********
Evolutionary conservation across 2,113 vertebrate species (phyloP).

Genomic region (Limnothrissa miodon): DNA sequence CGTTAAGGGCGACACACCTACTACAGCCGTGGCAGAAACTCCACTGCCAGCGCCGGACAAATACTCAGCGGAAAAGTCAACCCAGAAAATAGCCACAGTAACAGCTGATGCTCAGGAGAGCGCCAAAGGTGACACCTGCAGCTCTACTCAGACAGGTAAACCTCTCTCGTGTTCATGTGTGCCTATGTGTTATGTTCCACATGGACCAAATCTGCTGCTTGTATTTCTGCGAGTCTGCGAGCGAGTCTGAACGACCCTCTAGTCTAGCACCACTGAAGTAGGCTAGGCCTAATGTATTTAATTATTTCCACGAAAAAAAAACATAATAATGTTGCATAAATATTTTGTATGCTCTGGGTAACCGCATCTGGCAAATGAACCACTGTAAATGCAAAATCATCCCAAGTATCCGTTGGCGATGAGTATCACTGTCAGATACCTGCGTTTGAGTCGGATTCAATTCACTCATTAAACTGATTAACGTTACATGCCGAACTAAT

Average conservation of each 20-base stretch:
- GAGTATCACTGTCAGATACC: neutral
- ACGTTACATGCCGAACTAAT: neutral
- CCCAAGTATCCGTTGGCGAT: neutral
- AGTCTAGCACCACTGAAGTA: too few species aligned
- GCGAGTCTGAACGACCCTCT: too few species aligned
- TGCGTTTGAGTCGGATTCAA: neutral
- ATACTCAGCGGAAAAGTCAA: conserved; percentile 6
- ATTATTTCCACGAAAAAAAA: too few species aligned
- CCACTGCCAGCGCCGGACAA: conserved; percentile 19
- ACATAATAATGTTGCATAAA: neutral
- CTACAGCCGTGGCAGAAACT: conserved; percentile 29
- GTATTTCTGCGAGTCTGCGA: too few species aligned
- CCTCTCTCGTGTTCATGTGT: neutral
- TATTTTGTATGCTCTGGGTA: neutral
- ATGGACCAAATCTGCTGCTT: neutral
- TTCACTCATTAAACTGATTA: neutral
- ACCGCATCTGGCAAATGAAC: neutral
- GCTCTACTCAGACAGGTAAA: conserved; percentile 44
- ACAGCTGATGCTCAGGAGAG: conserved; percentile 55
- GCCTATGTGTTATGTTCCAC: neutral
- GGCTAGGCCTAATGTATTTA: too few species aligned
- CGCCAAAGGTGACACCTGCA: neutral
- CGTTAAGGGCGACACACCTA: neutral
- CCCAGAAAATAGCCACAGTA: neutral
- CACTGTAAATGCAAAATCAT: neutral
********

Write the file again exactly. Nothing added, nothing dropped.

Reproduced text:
Evolutionary conservation across 2,113 vertebrate species (phyloP).

Genomic region (Limnothrissa miodon): DNA sequence CGTTAAGGGCGACACACCTACTACAGCCGTGGCAGAAACTCCACTGCCAGCGCCGGACAAATACTCAGCGGAAAAGTCAACCCAGAAAATAGCCACAGTAACAGCTGATGCTCAGGAGAGCGCCAAAGGTGACACCTGCAGCTCTACTCAGACAGGTAAACCTCTCTCGTGTTCATGTGTGCCTATGTGTTATGTTCCACATGGACCAAATCTGCTGCTTGTATTTCTGCGAGTCTGCGAGCGAGTCTGAACGACCCTCTAGTCTAGCACCACTGAAGTAGGCTAGGCCTAATGTATTTAATTATTTCCACGAAAAAAAAACATAATAATGTTGCATAAATATTTTGTATGCTCTGGGTAACCGCATCTGGCAAATGAACCACTGTAAATGCAAAATCATCCCAAGTATCCGTTGGCGATGAGTATCACTGTCAGATACCTGCGTTTGAGTCGGATTCAATTCACTCATTAAACTGATTAACGTTACATGCCGAACTAAT

Average conservation of each 20-base stretch:
- GAGTATCACTGTCAGATACC: neutral
- ACGTTACATGCCGAACTAAT: neutral
- CCCAAGTATCCGTTGGCGAT: neutral
- AGTCTAGCACCACTGAAGTA: too few species aligned
- GCGAGTCTGAACGACCCTCT: too few species aligned
- TGCGTTTGAGTCGGATTCAA: neutral
- ATACTCAGCGGAAAAGTCAA: conserved; percentile 6
- ATTATTTCCACGAAAAAAAA: too few species aligned
- CCACTGCCAGCGCCGGACAA: conserved; percentile 19
- ACATAATAATGTTGCATAAA: neutral
- CTACAGCCGTGGCAGAAACT: conserved; percentile 29
- GTATTTCTGCGAGTCTGCGA: too few species aligned
- CCTCTCTCGTGTTCATGTGT: neutral
- TATTTTGTATGCTCTGGGTA: neutral
- ATGGACCAAATCTGCTGCTT: neutral
- TTCACTCATTAAACTGATTA: neutral
- ACCGCATCTGGCAAATGAAC: neutral
- GCTCTACTCAGACAGGTAAA: conserved; percentile 44
- ACAGCTGATGCTCAGGAGAG: conserved; percentile 55
- GCCTATGTGTTATGTTCCAC: neutral
- GGCTAGGCCTAATGTATTTA: too few species aligned
- CGCCAAAGGTGACACCTGCA: neutral
- CGTTAAGGGCGACACACCTA: neutral
- CCCAGAAAATAGCCACAGTA: neutral
- CACTGTAAATGCAAAATCAT: neutral